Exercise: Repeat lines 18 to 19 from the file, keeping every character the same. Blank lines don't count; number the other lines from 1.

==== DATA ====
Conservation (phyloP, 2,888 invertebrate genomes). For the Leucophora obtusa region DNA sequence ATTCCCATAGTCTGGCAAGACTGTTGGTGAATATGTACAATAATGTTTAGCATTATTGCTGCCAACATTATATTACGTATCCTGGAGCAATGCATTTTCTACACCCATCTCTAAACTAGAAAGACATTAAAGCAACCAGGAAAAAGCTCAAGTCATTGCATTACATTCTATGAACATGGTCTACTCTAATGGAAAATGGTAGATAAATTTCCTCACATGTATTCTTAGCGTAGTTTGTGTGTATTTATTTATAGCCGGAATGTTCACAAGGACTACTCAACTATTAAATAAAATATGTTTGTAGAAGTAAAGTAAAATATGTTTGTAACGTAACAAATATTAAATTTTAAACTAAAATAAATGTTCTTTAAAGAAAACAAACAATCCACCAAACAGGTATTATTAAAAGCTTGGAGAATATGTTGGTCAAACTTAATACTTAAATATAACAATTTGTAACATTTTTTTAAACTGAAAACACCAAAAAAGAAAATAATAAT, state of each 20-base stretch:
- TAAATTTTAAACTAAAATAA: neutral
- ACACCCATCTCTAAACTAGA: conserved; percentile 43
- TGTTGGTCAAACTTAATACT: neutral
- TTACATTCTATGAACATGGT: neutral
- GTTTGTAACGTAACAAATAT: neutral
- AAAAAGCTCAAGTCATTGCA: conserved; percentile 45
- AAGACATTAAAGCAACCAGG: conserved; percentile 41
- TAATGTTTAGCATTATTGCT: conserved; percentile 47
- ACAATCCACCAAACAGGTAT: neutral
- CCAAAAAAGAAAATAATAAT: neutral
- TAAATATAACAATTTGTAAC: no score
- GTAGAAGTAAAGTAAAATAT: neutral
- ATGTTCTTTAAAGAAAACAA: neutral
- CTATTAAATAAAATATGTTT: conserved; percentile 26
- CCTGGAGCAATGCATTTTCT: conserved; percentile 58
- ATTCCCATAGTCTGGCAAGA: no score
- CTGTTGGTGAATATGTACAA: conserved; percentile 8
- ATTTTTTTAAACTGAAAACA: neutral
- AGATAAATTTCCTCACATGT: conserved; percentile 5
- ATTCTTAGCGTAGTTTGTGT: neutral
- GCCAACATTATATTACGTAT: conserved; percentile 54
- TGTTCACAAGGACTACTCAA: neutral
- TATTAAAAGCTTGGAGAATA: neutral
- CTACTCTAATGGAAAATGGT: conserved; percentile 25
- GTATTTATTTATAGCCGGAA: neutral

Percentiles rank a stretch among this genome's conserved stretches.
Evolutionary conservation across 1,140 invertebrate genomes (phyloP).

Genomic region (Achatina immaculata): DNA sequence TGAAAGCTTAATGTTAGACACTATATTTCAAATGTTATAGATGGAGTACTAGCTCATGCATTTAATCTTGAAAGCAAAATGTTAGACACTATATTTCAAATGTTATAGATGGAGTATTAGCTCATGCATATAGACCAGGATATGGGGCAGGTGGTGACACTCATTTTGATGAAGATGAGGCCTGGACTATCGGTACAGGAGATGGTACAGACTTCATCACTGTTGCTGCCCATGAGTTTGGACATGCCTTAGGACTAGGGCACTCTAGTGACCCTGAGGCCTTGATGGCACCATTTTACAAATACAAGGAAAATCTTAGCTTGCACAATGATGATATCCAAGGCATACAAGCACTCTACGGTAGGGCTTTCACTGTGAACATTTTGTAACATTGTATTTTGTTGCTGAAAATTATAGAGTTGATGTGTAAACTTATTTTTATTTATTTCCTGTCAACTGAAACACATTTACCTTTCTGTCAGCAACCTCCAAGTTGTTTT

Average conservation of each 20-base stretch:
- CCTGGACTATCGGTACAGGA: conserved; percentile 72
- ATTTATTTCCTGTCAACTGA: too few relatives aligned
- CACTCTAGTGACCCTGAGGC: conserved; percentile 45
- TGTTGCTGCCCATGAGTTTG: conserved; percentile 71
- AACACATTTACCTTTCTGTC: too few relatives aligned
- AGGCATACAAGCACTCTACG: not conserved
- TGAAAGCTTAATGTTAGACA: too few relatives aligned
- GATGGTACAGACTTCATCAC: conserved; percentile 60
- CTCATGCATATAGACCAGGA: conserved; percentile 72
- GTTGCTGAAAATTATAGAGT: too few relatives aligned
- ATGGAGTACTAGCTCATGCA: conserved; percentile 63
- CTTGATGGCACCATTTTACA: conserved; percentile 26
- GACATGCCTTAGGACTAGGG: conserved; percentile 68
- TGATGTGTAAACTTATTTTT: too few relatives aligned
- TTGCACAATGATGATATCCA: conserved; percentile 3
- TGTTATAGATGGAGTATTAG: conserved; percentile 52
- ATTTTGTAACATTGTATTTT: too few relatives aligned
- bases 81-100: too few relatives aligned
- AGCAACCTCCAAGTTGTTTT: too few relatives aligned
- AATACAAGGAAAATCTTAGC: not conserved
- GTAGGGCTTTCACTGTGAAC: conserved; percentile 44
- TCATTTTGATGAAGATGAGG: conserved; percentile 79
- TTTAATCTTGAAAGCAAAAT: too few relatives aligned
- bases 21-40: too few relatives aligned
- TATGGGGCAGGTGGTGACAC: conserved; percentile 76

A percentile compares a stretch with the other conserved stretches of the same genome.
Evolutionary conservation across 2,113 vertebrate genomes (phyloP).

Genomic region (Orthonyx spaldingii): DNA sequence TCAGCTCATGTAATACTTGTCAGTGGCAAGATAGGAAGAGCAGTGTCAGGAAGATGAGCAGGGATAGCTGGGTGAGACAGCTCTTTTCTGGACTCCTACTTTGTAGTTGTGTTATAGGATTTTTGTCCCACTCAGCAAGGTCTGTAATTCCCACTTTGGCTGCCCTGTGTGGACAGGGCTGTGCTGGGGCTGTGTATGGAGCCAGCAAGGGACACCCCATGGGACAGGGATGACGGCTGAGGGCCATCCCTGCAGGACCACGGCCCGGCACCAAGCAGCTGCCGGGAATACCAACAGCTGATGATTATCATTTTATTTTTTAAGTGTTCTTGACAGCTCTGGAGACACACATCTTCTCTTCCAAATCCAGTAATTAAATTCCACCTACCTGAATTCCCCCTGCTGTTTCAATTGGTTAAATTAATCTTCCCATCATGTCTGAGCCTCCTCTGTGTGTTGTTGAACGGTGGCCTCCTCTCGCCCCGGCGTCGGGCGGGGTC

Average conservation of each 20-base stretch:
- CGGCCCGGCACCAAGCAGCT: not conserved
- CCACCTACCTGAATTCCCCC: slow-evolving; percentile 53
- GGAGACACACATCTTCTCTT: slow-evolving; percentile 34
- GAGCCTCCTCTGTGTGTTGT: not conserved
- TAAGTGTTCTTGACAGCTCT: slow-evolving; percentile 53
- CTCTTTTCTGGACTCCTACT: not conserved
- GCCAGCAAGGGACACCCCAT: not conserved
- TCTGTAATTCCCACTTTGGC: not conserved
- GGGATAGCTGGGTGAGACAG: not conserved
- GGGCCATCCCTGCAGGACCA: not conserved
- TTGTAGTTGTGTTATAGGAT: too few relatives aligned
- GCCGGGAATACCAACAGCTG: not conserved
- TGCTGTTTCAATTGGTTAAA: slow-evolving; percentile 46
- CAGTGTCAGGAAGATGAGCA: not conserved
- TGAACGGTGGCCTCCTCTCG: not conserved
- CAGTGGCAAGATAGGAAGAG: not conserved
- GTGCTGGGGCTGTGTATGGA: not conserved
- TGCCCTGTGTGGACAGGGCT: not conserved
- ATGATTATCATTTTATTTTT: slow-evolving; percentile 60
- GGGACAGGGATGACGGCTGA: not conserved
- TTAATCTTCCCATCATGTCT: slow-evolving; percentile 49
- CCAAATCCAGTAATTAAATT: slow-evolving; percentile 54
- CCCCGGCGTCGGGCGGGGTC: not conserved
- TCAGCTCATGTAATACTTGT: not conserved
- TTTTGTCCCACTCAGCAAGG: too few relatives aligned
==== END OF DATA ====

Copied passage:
- CTGTTGGTGAATATGTACAA: conserved; percentile 8
- ATTTTTTTAAACTGAAAACA: neutral